“The coronavirus relief legislation we passed in late March established the Paycheck Protection Program, which provides forgivable loans to small businesses to help them keep their employees on their payroll during this crisis.
“Self-employed Americans, which describes many farmers and ranchers, are eligible for these loans.
“But in practice, the program’s guidelines have excluded a lot of agriculture producers.
“Low commodity prices and a challenging planting season meant that many farmers and ranchers had a negative net income in 2019.
“And right now the program’s guidelines exclude farmers or ranchers without employees with a negative net income for last year.
“My legislation would allow more farmers to access the Paycheck Protection Program by allowing them to use their 2019 gross income instead of their 2019 net income when applying for a loan.
“I’m hoping to get both of these bills through Congress in the near future.
“Mr. President, in addition to direct relief, another thing we can do to support our nation’s agriculture producers is to support the ethanol industry.
“Ethanol and biodiesel producers buy up a significant amount of American corn and soybean oil.
“But decreased demand for fuel as a result of the coronavirus has significantly diminished this crucial market for our farmers.
“That’s why in addition to direct relief measures for farmers and ranchers, I’ve also been focused on what we can do to support the ethanol industry.
“American ethanol has stepped up to help during the coronavirus crisis by providing ethanol, or alcohol, for hand sanitizer.
“Thanks to the FDA’s “Temporary Policy for Preparation of Certain Alcohol-Based Hand Sanitizer Products During the Public Health Emergency,” qualifying ethanol can be used as the alcohol content in hand sanitizer.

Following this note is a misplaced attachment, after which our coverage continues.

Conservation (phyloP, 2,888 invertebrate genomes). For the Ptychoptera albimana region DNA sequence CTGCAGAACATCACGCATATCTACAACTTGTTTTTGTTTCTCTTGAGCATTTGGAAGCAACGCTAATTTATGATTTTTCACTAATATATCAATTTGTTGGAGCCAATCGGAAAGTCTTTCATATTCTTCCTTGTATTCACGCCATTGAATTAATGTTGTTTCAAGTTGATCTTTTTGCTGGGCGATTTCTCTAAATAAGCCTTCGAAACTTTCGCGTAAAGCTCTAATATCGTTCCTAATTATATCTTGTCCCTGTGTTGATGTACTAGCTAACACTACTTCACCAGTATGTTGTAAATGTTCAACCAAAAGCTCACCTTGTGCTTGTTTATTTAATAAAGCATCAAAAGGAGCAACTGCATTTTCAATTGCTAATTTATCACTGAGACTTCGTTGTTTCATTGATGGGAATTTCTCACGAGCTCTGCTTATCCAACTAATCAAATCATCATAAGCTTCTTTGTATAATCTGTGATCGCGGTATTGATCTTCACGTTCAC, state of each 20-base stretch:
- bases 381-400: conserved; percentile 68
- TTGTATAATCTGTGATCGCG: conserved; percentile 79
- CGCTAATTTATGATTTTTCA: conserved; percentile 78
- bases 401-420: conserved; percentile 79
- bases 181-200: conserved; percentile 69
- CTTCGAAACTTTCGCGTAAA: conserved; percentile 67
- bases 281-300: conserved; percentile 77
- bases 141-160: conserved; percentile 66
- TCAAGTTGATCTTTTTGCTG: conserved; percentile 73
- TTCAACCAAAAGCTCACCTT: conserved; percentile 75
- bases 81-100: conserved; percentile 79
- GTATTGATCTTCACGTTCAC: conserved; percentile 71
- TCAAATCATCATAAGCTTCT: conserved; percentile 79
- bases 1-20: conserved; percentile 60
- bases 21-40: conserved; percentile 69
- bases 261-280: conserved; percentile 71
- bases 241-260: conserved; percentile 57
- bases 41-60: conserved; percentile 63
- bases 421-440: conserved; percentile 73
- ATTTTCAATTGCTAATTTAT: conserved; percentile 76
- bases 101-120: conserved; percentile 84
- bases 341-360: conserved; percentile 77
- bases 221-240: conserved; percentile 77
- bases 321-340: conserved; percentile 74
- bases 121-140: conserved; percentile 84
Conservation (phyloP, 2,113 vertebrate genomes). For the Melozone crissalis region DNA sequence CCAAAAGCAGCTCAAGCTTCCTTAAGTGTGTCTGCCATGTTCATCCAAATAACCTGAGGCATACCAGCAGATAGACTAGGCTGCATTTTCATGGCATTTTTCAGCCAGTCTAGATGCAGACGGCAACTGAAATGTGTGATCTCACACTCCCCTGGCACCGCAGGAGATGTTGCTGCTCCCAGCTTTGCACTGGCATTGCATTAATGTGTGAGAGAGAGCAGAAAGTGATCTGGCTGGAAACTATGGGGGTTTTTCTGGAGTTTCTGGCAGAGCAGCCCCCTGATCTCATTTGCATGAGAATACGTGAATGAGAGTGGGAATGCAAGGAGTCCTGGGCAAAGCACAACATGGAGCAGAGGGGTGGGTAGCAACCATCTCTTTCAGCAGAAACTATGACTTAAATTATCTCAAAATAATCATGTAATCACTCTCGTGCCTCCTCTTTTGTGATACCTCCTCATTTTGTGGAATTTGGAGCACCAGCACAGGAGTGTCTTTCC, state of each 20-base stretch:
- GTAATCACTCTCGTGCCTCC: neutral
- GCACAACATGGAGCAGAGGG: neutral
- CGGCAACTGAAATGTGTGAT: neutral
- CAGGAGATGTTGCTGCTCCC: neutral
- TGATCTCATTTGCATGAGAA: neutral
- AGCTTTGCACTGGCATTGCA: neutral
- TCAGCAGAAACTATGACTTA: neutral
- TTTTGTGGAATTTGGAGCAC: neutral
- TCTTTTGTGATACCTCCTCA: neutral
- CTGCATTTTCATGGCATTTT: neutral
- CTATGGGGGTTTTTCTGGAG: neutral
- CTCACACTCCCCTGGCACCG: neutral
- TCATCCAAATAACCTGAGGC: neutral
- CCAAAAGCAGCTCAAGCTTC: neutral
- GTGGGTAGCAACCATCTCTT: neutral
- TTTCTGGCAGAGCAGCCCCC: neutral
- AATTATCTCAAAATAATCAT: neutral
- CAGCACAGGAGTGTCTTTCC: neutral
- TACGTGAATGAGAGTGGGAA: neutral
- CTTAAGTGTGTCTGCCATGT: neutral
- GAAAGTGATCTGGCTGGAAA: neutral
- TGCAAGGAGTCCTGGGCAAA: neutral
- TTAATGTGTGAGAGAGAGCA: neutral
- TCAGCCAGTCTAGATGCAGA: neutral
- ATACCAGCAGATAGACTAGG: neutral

“I imagine there are few Americans who haven’t significantly stepped up their purchase of hand sanitizer during the current crisis.
“In addition to measures like social distancing and mask wearing, frequent hand washing is key to preventing the spread of the virus.
“And when water and soap are not immediately available, hand sanitizer can step in as a substitute.
“We need a steady supply of hand sanitizer to help curtail virus transmission.
“And to help us meet this need and support our nation’s ethanol producers, today I am introducing the Hand Sanitizer Guidance Extension Act of 2020.
“Put simply, my bill will extend the FDA’s temporary ethanol-based hand sanitizer policy for at least two years.
“This will give ethanol producers that have made investments or changes in operations to meet the need for hand sanitizer a longer time to recoup their investment costs.
“I recognize that there is ongoing deliberation with the FDA about denaturants and other accepted chemical limits for hand sanitizer ethanol, and my bill would not hinder those discussions.
“My bill would simply provide ethanol producers with a baseline of certainty, while still allowing the FDA to make case-by-case approvals and to waive or reduce other requirements as necessary to meet the public health emergency.
“Now, the amount of ethanol required for hand sanitizer is just a drop in the bucket for our ethanol producers.
“And I am committed to finding additional ways to bring this clean, American-grown fuel to market.
“But every little bit helps, and this legislation will at least give a small measure of certainty to producers while helping to meet the nationwide demand for hand sanitizer.
“Mr. President, the coronavirus crisis has highlighted just how much we rely on our nation’s agriculture producers.
“I am grateful every day for their work.
“And advocating for them will continue to be one of my top priorities.
“I am committed to helping our farmers and ranchers through the challenges they’re facing and seeing our nation’s agriculture economy thrive.”